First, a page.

January 22, 2018

My Florida Home: Dog-Friendly Please!

By:  Debbie Capobianco

For the last 11 years I’ve been helping clients in the Bradenton area relocate with their precious four-footed family members.  In my experience I’ve found a number of helpful things to keep in mind about the finding a new dog-friendly home.
  • Your first order of business in researching a property is to check the deed restrictions.  Many homeowners association restrict certain breeds and also have weight requirements.  The same goes for condominiums, and apartments.There are also some home communities that do have breed restrictions and sometimes also the limit of how many animals you can have. It is horrible when someone doesn’t check and then they come to find out that their dog is not allowed and they either have to find a new home for their dog or move out. Please don’t let this happen to you.
  • The safest spot for your dog to run around in is in a fenced in area, obviously in a condo you cannot have a fence, but in most homes you can. Some communities also have restrictions on the type of fence you can have and the height of it, so this is important information to have, know your limitations as well.
  •  In Florida, almost any body of water, a lake or pond or stream can have an alligator at some time. It is very rare that a alligator will attack a dog, but it does happen, always watch your dog near the water. If you don’t want to block your view of the lake, it would be best to get an invisible fence, so your dog does not go too close to the water, it works well and keeps your dog safe.
  • Research the plants that are in your yard, some are toxic to our dogs and cats and you should know what they look like and what symptoms to look for in case of accidental ingestion.
  • It is not advised to leave your dogs outside for extended periods of time, please remember the Florida sun is very hot and your pet can become dehydrated very quickly or even get heat stroke.  But when they are outside in your fenced yard, be sure that they have easy access to clean water and a shady area to relax in.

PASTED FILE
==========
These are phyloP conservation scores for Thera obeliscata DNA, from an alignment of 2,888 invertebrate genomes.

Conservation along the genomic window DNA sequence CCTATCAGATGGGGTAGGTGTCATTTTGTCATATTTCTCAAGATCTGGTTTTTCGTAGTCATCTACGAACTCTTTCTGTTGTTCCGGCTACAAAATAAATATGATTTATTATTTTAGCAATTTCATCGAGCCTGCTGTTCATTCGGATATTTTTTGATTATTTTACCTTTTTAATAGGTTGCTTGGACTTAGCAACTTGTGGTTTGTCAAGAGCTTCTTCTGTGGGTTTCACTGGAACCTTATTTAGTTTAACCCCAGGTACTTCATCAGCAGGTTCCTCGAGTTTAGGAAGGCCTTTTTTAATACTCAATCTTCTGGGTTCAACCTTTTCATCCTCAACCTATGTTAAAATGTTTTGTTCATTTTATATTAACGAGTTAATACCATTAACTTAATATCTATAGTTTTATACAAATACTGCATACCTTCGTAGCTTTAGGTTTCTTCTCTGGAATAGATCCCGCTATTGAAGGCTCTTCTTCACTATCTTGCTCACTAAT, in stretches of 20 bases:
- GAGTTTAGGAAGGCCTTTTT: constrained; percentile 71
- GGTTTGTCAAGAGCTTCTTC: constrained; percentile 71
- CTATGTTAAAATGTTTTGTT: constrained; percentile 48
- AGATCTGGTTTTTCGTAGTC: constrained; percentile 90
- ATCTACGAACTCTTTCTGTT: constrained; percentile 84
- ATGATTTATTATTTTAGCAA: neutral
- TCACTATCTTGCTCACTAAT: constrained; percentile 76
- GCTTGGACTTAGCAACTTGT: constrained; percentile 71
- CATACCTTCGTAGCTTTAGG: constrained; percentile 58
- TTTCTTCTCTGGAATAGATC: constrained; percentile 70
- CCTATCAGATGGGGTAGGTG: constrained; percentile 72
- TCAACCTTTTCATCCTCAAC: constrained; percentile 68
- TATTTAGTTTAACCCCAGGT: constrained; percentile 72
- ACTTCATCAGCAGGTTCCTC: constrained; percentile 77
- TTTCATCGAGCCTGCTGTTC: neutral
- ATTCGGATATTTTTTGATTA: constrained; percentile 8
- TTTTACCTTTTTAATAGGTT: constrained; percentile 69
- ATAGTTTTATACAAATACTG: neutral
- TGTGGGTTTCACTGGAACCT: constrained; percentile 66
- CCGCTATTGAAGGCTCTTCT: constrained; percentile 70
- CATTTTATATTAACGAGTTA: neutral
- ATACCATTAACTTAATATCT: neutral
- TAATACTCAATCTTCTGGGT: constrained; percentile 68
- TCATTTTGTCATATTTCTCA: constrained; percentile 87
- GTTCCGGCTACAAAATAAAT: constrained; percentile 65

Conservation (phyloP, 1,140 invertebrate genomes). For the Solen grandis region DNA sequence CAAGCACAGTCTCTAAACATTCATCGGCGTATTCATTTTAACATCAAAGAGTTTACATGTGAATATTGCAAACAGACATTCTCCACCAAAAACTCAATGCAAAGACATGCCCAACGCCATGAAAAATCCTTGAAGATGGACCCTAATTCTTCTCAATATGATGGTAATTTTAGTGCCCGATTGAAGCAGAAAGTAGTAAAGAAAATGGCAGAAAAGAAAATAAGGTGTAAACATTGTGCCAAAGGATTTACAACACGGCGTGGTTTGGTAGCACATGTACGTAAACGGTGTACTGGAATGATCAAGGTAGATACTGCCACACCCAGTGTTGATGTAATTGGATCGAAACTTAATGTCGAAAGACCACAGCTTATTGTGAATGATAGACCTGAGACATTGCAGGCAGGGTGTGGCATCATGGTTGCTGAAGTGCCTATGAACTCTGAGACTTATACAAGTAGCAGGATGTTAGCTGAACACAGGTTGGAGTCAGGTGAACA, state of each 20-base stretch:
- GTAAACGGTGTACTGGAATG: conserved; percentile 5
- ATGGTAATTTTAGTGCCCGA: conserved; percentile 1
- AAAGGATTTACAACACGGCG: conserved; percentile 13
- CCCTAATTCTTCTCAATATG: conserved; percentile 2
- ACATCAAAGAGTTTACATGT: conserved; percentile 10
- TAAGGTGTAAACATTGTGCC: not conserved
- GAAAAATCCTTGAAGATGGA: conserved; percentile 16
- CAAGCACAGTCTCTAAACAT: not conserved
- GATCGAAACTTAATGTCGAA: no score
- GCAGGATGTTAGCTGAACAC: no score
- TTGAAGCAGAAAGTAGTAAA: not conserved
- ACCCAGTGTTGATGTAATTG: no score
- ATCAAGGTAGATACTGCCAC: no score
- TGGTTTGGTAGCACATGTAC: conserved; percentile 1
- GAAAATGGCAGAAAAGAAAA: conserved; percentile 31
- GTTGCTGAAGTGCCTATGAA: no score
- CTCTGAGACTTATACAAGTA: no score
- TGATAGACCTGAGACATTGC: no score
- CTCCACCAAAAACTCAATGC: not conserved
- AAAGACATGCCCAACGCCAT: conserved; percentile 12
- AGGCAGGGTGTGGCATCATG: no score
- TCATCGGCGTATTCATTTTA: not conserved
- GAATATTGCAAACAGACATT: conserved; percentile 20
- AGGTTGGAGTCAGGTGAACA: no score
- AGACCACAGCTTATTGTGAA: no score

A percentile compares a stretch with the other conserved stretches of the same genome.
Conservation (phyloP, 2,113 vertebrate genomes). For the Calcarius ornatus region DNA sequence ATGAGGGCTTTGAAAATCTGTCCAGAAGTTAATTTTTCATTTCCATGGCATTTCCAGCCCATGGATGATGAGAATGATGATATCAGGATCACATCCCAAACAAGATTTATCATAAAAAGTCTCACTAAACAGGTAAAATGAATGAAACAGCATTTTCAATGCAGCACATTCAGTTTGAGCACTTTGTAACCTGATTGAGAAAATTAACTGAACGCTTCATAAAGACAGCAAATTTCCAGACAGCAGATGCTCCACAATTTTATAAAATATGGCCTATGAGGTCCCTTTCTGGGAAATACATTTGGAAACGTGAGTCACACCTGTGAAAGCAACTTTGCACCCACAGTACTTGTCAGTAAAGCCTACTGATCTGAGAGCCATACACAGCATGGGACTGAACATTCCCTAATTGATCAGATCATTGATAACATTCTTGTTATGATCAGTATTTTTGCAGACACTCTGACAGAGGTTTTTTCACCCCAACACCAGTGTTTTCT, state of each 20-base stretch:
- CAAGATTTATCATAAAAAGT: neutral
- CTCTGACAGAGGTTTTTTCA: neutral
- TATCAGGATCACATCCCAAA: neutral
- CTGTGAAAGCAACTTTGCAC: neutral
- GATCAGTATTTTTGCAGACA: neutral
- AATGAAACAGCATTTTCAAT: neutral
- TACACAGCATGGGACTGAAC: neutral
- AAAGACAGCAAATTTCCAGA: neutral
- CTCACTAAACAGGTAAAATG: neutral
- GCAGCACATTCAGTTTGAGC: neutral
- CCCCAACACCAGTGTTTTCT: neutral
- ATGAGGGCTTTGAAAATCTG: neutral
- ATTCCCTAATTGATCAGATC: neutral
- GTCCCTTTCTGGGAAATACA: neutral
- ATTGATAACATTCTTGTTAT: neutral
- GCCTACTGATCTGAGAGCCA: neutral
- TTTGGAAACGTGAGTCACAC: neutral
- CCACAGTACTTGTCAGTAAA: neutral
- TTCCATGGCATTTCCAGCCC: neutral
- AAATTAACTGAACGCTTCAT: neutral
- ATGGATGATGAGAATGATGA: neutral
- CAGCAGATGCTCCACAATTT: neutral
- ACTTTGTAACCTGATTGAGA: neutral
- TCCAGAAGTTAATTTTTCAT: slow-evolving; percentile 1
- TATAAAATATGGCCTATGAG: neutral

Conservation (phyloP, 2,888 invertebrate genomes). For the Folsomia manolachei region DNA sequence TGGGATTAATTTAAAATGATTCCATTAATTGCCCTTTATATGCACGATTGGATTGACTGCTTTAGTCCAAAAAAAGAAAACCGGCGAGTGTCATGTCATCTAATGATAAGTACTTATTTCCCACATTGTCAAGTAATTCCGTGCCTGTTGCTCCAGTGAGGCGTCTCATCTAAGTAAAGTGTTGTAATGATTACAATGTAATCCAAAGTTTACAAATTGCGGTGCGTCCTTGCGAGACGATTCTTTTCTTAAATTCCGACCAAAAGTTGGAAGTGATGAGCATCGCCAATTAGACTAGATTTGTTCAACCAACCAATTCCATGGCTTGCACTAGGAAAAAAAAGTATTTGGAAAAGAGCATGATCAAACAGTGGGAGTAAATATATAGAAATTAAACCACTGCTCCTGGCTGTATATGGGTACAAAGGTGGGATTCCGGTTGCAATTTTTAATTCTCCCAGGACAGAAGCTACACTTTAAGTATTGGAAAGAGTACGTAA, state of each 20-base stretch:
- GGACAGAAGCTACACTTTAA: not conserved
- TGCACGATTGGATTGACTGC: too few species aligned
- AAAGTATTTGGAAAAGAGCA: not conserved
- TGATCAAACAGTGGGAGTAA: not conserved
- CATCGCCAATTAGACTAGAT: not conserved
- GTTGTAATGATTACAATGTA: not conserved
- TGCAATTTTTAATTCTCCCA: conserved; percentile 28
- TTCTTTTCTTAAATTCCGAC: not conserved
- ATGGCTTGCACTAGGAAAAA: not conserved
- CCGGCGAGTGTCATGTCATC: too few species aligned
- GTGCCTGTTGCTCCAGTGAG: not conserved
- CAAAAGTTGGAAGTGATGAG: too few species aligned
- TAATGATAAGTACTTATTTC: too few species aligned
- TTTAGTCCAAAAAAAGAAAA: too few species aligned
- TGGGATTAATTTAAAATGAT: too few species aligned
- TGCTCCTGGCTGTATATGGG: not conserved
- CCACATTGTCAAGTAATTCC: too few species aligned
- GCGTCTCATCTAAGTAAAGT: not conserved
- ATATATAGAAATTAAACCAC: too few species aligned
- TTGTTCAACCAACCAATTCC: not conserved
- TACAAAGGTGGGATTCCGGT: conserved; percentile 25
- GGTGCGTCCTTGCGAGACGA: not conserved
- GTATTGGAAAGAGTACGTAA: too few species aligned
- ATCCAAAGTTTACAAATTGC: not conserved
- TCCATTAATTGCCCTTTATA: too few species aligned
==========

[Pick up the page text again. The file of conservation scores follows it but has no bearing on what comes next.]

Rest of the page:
• Remember we share our communities with our neighbors.  A bored dog that is left outside is likely to bark or be destructive.  Constant disturbance to your neighbors can lead to ugly situations and may result in a fine.   Don’t leave your dog outside for an extended period.  It’s not safe for the dog.
  •  Pools can also present a safety issue. Get your pets accustomed to the pool, teach them where the steps are so if they accidentally fall in they can swim to the steps and be able to get out. Repetition is the key here.

 

    • A new place is sometimes scary to a new dog and it might take them sometime to get used to their new surroundings. If at all possible ease them into the new move, by leaving them for short periods of time alone in the beginning till they know they are safe and have adjusted to their new place. It really helps to decrease their anxiety level by taking these simple steps. Invite them to smell and check out every place of your new home with them.
Unpack their beds, bowls and toys first so they know this is where they will be and will feel much more comfortable with their own things. Even the first couple of times you have to leave them, put a piece of your clothing by them so they can smell your scent.
Just like children, our dogs are a part of our family.  They need routine and reassurance to feel comfortable.  With just a little bit of research and forethought,  your dog will have an easier transition when you move to your new home!
Need help finding the perfect dog-friendly home in Florida?
I’m here to help.
You can reach me here or call  941-704-2394.

 

 

 

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